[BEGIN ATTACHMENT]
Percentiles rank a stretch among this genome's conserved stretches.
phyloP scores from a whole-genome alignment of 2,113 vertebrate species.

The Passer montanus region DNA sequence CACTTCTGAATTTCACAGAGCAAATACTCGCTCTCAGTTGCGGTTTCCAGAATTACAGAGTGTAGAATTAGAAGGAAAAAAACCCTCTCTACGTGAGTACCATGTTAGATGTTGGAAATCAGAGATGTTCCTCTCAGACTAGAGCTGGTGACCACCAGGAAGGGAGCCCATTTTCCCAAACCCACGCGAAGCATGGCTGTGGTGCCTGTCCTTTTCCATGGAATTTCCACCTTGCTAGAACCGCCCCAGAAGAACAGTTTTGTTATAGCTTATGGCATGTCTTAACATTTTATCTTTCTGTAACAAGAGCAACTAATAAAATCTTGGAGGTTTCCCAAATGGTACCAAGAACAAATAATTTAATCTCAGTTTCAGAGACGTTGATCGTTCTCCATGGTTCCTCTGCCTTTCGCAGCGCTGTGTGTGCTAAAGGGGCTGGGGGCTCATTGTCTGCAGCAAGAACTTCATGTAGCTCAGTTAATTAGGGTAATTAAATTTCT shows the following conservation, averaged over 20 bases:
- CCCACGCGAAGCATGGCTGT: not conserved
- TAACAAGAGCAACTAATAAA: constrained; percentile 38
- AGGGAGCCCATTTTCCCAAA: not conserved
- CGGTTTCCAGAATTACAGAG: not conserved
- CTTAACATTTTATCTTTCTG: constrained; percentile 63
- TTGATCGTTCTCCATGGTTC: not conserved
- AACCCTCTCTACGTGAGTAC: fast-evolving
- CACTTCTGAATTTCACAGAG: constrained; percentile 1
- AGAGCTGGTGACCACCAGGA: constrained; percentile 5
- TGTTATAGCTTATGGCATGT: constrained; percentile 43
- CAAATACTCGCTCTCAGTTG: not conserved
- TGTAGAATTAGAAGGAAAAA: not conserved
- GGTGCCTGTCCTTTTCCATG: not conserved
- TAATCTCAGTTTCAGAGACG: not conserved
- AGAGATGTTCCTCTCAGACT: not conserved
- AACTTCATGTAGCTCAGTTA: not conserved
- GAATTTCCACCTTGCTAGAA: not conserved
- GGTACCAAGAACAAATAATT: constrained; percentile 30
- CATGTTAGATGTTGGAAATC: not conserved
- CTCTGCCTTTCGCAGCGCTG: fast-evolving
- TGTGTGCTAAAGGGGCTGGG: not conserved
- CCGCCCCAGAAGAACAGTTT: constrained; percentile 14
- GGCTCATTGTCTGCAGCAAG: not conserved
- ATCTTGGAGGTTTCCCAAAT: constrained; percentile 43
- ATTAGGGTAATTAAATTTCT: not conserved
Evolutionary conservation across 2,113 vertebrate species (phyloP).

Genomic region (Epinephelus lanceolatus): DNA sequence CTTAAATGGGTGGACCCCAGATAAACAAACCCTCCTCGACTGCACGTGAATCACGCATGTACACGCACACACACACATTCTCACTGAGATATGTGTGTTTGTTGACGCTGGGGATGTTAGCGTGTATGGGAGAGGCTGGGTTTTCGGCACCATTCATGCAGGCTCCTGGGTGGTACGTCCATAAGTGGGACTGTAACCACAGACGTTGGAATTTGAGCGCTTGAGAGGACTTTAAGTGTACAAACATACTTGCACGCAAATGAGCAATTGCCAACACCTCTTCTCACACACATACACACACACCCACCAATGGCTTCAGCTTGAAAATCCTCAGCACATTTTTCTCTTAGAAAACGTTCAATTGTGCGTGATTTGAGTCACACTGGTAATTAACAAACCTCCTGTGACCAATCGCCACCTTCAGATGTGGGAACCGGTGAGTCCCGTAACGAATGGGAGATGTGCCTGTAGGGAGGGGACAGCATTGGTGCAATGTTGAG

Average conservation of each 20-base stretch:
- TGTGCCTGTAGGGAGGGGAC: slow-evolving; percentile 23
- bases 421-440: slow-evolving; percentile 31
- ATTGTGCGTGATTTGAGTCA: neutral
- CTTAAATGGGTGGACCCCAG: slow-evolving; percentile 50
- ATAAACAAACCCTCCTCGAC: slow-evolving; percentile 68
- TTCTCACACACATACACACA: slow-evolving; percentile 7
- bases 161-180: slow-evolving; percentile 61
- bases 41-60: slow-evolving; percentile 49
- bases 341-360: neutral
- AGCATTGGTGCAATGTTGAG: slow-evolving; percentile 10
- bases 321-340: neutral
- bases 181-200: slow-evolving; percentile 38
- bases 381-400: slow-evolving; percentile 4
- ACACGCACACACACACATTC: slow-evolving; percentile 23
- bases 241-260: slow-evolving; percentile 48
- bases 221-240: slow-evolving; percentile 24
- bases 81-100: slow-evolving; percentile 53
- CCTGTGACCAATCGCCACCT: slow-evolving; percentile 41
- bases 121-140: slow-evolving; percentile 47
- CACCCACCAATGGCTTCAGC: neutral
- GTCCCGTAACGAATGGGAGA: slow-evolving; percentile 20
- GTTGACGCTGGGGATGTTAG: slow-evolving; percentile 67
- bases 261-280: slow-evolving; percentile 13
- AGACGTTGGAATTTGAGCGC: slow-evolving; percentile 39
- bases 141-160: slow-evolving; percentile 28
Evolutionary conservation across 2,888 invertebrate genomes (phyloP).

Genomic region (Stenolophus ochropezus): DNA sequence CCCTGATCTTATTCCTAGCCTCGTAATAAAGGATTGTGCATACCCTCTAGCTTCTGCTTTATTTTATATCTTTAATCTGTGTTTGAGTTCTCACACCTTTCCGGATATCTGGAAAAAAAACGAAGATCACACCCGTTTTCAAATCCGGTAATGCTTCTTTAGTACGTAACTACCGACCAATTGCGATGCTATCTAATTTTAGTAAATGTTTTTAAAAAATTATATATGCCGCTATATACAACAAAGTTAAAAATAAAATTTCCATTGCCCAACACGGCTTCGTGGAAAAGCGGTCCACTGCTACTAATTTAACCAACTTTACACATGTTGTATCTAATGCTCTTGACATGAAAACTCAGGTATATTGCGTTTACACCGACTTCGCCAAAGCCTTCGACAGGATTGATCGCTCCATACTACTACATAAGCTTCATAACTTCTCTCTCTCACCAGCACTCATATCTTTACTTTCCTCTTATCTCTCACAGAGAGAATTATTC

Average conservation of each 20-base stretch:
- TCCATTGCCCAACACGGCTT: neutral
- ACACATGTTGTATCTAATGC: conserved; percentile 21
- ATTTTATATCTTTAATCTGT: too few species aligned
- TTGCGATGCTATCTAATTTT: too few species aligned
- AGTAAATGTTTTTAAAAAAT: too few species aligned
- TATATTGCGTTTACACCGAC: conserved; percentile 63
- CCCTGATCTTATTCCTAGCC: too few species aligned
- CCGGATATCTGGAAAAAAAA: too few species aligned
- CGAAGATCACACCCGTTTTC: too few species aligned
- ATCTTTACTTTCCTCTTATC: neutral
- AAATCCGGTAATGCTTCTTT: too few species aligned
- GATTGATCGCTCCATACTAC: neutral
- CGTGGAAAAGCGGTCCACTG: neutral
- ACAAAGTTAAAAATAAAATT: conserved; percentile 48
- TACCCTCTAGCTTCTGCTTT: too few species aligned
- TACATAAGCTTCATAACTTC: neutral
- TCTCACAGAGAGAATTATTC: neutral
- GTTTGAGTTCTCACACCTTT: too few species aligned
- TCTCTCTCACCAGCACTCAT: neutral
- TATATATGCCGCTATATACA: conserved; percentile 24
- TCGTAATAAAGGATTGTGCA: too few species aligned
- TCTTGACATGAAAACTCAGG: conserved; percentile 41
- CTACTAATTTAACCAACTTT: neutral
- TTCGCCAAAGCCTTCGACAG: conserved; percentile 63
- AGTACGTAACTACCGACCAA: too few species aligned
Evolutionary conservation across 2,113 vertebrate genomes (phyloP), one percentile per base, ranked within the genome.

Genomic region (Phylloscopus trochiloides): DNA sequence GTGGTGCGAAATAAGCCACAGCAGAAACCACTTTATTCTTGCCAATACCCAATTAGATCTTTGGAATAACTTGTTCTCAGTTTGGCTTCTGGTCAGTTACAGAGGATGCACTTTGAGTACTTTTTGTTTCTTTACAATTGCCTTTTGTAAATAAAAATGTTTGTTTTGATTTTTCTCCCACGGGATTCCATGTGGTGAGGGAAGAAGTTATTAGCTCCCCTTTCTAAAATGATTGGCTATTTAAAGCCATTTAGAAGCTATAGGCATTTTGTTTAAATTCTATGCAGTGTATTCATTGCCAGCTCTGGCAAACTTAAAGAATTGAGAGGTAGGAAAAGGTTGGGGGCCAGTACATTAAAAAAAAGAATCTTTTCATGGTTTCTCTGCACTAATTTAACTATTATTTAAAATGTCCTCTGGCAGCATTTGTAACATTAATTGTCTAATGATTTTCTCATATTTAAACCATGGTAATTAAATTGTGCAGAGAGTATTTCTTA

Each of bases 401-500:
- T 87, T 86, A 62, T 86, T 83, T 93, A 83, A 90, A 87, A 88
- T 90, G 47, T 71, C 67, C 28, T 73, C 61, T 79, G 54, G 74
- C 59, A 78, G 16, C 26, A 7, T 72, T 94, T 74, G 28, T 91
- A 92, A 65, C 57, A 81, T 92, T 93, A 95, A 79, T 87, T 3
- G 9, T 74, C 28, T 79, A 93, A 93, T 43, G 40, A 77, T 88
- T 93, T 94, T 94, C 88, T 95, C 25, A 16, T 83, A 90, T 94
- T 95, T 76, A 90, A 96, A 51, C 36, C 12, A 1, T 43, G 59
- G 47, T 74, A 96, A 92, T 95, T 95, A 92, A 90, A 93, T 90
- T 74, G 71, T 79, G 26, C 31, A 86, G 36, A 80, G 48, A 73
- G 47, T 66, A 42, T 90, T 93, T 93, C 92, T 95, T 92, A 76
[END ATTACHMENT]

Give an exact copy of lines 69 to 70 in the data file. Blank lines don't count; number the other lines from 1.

- ATCTTTACTTTCCTCTTATC: neutral
- AAATCCGGTAATGCTTCTTT: too few species aligned